Create a Local Repository on Ubuntu 13.04 Server
If you have to install software, security updates and fixes often in multiple systems in your local network, then having a local Ubuntu repository is an efficient way. Because all required packages are downloaded over the fast LAN connection from your local server, so that it will save your internet bandwidth and reduces the annual cost of Internet.
In this tutorial I will show you how to install the local repository in Ubuntu 13.04 server in two methods. If you use external hard drive, then it can be act as a portable repository. You can utilize the portable repository on multiple locations on the outside of your LAN. Both methods are very easy to set up and configure, and finally pick one of them, which suits best for your requirement.
Method 1: APT-Mirror
In this method, we are going to pull all packages from the public repository (Ubuntu main server) and save them in our local server hard drive. First install Apache server. This is important to share the packages over the network.
sk@server:~$ sudo apt-get install apache2
Now install APT-Mirror:
sk@server:~$ sudo apt-get install apt-mirror
Now, you need at least 50GB or more free space in your local or external hard drive.
For example, let us create a directory called “/myrepo“. We are going to save all packages in this directory:
sk@server:~$ sudo mkdir /myrepo
Now open the file /etc/apt/mirror.list and make the changes as shown below. Changes are shown in red color:
sk@server:~$ sudo vi /etc/apt/mirror.list ############# config ################## # ## Uncomment and Set the path of your repository folder ## set base_path /myrepo # # set mirror_path $base_path/mirror # set skel_path $base_path/skel # set var_path $base_path/var # set cleanscript $var_path/clean.sh # set defaultarch <running host architecture> # set postmirror_script $var_path/postmirror.sh # set run_postmirror 0 ## The no of download threads ## set nthreads 20 set _tilde 0 # ############# end config ############## deb http://archive.ubuntu.com/ubuntu raring main restricted universe multiverse deb http://archive.ubuntu.com/ubuntu raring-security main restricted universe multiverse deb http://archive.ubuntu.com/ubuntu raring-updates main restricted universe multiverse [...]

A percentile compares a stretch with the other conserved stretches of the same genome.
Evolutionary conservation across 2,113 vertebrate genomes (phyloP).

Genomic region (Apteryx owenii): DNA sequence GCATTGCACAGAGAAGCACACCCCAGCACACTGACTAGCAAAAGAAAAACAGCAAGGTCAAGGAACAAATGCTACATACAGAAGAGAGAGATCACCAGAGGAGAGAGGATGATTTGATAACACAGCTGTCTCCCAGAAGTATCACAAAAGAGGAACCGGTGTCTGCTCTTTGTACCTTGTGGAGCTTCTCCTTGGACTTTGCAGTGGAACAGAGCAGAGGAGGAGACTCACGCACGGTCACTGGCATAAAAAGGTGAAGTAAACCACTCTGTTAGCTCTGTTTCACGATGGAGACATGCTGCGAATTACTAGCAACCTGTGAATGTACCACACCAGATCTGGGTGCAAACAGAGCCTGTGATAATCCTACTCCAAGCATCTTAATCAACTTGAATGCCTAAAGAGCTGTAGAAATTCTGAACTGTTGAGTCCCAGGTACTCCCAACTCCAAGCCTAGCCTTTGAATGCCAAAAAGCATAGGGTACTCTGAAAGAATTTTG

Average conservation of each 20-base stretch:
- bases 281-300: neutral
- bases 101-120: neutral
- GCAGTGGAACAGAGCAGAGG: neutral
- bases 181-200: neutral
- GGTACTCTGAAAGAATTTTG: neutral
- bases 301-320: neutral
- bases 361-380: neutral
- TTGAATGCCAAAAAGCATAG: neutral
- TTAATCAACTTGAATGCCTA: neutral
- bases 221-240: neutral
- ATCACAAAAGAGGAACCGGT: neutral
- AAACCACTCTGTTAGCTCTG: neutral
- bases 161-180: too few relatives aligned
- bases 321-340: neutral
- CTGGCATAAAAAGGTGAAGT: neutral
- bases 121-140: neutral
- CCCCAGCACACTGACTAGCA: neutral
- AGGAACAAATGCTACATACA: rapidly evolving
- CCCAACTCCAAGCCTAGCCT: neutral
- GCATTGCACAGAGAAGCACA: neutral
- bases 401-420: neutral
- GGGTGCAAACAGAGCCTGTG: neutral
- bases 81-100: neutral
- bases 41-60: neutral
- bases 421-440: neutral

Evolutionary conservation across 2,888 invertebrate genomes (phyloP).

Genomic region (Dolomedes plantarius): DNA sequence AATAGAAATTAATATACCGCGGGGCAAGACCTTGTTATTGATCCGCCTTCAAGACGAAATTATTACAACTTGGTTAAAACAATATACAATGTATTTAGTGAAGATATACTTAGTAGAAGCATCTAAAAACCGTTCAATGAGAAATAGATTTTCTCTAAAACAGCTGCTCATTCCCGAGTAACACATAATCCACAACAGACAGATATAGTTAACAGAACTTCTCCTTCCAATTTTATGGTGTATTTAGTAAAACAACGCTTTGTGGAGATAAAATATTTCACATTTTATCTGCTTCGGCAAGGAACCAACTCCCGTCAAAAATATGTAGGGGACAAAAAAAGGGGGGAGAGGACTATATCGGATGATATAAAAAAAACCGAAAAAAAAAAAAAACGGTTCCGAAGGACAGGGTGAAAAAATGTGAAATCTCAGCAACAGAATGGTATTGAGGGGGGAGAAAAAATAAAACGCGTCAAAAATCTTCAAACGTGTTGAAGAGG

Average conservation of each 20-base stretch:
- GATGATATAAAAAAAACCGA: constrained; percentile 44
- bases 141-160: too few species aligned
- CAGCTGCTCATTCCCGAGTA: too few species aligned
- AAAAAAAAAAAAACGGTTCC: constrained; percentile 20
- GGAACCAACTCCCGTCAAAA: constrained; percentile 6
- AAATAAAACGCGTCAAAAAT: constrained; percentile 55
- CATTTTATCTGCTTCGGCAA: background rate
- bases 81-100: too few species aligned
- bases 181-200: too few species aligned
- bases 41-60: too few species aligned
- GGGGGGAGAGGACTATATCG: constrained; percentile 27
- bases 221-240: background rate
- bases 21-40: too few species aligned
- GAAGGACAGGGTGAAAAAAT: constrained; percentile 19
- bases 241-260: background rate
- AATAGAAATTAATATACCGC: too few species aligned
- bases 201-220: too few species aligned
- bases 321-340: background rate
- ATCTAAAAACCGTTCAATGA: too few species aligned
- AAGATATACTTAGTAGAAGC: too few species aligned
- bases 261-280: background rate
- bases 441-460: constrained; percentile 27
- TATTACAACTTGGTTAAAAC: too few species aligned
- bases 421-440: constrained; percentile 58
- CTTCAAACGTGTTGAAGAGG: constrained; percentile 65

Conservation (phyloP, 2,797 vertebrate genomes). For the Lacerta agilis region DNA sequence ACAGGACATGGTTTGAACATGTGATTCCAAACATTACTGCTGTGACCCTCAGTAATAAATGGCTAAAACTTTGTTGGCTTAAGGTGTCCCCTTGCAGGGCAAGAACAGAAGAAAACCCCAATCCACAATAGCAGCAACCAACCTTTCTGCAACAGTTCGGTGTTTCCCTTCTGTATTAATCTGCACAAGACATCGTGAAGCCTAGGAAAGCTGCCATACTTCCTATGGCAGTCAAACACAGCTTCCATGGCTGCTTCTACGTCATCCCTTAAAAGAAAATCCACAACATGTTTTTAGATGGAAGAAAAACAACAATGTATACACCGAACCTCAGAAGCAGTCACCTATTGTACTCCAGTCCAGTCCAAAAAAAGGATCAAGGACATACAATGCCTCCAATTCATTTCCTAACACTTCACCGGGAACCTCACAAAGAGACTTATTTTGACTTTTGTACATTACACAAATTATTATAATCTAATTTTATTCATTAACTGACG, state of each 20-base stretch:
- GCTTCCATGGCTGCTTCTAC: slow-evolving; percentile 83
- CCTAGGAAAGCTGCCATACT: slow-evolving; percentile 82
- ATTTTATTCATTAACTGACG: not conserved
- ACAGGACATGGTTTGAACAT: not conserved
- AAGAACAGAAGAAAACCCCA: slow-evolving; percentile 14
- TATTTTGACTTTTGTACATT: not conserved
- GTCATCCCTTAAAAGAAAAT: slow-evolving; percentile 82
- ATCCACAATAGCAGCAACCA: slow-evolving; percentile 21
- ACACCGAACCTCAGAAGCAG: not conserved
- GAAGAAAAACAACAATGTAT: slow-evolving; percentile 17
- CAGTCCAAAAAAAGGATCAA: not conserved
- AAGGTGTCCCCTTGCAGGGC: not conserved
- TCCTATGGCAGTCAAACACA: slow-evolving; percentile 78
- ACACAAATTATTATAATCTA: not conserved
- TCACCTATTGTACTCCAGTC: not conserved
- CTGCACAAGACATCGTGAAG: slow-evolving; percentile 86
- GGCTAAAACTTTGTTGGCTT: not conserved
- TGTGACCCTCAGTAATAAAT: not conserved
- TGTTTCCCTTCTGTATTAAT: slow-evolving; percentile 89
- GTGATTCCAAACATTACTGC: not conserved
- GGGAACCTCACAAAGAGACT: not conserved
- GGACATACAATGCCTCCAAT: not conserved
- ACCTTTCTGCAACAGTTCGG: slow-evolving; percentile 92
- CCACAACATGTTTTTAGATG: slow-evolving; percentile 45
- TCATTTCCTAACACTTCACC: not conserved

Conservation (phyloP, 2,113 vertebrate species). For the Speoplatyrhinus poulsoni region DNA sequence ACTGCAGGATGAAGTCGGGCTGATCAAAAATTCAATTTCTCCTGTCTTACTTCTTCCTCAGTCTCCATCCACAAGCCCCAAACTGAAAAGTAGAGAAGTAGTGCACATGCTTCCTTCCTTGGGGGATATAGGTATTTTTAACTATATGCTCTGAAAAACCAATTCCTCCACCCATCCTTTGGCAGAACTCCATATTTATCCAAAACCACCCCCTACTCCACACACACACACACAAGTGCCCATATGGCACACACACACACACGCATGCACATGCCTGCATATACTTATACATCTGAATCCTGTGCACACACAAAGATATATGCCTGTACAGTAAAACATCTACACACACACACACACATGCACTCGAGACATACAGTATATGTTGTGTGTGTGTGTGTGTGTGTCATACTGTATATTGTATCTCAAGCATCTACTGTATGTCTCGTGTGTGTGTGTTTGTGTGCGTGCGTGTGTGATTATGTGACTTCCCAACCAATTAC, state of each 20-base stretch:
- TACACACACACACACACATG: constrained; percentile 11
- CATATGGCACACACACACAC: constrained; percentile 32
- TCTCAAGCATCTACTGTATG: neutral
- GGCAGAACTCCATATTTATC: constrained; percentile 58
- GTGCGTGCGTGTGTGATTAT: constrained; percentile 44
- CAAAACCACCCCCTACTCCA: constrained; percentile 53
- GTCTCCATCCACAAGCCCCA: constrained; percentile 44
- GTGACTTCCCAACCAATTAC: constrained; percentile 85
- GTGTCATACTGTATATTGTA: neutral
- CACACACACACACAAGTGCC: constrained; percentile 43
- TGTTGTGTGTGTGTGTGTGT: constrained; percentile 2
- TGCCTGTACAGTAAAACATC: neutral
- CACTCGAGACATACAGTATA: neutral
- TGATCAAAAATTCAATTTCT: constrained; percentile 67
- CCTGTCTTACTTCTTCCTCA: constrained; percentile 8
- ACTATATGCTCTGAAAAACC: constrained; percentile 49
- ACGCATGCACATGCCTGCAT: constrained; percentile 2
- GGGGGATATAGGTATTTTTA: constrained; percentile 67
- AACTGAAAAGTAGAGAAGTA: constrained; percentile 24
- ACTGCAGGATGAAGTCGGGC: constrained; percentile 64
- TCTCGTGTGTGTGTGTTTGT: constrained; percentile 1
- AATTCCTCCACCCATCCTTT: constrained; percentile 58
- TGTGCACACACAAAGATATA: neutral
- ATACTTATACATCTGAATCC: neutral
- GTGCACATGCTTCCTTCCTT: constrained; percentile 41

In the above configuration file, you can add the Ubuntu source lists depending upon the distribution you use. I use the default 13.04 source list. Change them as per your requirements.
If you use both 32bit and 64bit architectures, you should name them separately in the above file. For example, if you use 32bit architecture, the lines should start with deb-i386 and for 64bit, they should be deb-amd64. Clear? Well, once you saved the configuration file, populate your repository using the following command:
sk@server:~$ sudo apt-mirror [sudo] password for sk: Downloading 2028 index files using 20 threads... Begin time: Wed May 29 23:23:09 2013 ...
Now the packages from public repositories are pulled and saved to your local repository. Depending upon your internet speed it will take hours or even days.
You can cancel this process at any time. Once you started it again, it will resume the downloading process where you left it off. I strongly advise you to use a fast broadband Internet connection.
Do I need to run this command every day to get new softwares/updates? No, it is not necessary. You can schedule this process using a cron job. So your machine will automatically run the apt-mirror command on a regular daily basis and will keep your repository up-to-date.